This follows the change in UK TV advertising rules that now allows ads to show people actually vaping. Anti-smoking bodies have claimed that e-cig use will “normalise” smoking. What a stupid argument. If anything “normalises” smoking, it is actual cigarette smoking, which by the way is not illegal no matter how loudly the anti-smokers howl. The only thing that vaping “normalises” is vaping. Which is not harmful, as the ONS report indicates. Just like the YouGov survey commissioned by the anti-smoking group Action on Smoking and Health (ASH) which found that “electronic cigarette use amongst never smokers
remains negligible. Less than 1 per cent of never smokers have ever tried electronic cigarettes
and virtually none continue to use them. Among former smokers, 11.8 per cent have tried
electronic cigarettes but only 4.7 per cent use them on a regular basis.”

It seems that e-cigs are not harmful, medically or socially. If a hitherto unknown danger is discovered, of course some kind of action will be taken by our legislation-happy government. But as things stand, everyone needs to lay off the vapers. All this crap about “normalisation of smoking” really pisses me off: when I asked Sainsburys why they have banned vaping in their stores, they said it was this “normalisation” business. Shoppers vaping on an e-cig pose no danger to other shoppers, vaping does not create an odour nor spread carcinogens. Shops and offices ban vaping simply because they don’t like the way it looks. This is the kind of prejudice we should be stamping out. Discrimination based on superficialities has no place in a civilised society.

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Free supermarket carrier bags in England about to be banned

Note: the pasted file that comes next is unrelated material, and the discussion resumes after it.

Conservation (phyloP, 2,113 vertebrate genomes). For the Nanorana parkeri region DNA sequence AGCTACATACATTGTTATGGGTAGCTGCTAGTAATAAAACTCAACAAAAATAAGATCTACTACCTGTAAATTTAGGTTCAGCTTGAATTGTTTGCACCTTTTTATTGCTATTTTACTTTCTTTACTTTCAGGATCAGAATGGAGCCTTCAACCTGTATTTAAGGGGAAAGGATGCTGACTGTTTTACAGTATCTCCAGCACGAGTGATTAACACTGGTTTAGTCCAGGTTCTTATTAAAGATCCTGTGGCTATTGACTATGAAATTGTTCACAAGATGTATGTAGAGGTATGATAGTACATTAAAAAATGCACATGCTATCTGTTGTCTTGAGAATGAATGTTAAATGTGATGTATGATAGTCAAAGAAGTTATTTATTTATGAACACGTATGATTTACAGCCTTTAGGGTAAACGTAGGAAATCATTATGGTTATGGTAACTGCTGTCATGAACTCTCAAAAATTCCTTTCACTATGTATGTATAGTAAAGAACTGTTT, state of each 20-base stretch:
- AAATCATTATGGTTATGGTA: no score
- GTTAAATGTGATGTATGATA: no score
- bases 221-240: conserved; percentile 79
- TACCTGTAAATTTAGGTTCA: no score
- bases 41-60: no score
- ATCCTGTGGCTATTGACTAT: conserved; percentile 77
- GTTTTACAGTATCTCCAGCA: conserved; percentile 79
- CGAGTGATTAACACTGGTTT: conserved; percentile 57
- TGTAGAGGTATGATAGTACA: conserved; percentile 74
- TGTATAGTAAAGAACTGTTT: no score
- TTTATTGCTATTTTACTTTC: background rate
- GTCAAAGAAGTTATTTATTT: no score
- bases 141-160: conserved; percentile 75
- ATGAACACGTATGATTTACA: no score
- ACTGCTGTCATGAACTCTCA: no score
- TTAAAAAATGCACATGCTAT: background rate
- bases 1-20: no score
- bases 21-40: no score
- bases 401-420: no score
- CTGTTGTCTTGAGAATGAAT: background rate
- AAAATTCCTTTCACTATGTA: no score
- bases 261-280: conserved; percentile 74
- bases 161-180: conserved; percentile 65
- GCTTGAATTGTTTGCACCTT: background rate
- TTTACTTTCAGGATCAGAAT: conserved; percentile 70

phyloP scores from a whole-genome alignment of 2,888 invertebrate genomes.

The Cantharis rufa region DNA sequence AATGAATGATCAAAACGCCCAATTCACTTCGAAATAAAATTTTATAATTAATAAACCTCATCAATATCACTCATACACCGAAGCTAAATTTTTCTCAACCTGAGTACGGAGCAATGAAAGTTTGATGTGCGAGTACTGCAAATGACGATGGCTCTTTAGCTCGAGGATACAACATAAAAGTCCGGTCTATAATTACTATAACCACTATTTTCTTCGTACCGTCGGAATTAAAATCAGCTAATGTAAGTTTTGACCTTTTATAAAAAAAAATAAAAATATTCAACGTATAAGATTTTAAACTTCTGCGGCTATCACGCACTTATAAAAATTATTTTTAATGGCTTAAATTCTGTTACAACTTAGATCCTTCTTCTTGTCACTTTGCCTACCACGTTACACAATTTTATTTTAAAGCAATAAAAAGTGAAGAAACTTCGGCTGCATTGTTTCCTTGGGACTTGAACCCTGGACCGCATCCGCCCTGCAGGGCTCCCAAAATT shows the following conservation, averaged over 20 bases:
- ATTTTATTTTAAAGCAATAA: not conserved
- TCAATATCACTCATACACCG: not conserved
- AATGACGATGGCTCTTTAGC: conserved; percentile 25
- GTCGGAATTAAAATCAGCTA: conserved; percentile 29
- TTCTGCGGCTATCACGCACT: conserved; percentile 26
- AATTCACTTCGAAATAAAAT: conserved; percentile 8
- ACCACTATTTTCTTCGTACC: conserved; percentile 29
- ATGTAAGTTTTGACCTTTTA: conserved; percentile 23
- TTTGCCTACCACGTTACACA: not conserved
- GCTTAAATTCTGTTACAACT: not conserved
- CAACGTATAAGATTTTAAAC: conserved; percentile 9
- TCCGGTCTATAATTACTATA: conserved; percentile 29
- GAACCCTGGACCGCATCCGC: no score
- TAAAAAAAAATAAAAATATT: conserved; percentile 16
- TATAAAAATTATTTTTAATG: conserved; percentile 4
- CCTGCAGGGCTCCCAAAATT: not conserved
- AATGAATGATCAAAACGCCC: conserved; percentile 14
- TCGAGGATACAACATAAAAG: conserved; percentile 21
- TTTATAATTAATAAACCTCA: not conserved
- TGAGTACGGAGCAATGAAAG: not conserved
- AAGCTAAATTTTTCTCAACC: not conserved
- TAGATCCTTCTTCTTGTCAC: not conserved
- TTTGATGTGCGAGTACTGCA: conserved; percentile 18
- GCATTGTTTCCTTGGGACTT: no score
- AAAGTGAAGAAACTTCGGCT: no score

Bloody Daily Mail! They’re responsible!  Checkout their headline:

At last! Plastic bags are banished: Victory for Mail’s six-year campaign as Ministers force reluctant supermarkets to impose 5p charge

I understand the thinking: if carrier bags cot 10p, a number of customers will reuse old bags, cutting down on littering, perfectly fine bags being chucked in the bin ending up in landfill where it takes a billion years for the bags to decompose etc.  And it’s certainly an idea.  But a good idea? I HATE HATE!!! says Nooo!!!

I collect free carrier bags cos I have a dog and use bags to pick up her turds whn she craps.  From personal observation, I have seen the amount of dog shit being left on open ground.  True, some bags of shit get thrown up into trees, which must be a pita for the street cleaning folk etc.  But the cleaning people get paid for their work.  So, is this all part of a process to justify sacking cleaners?  If you read this blog often, you may have noticed my opinion on all the laws that get passed without good reas on.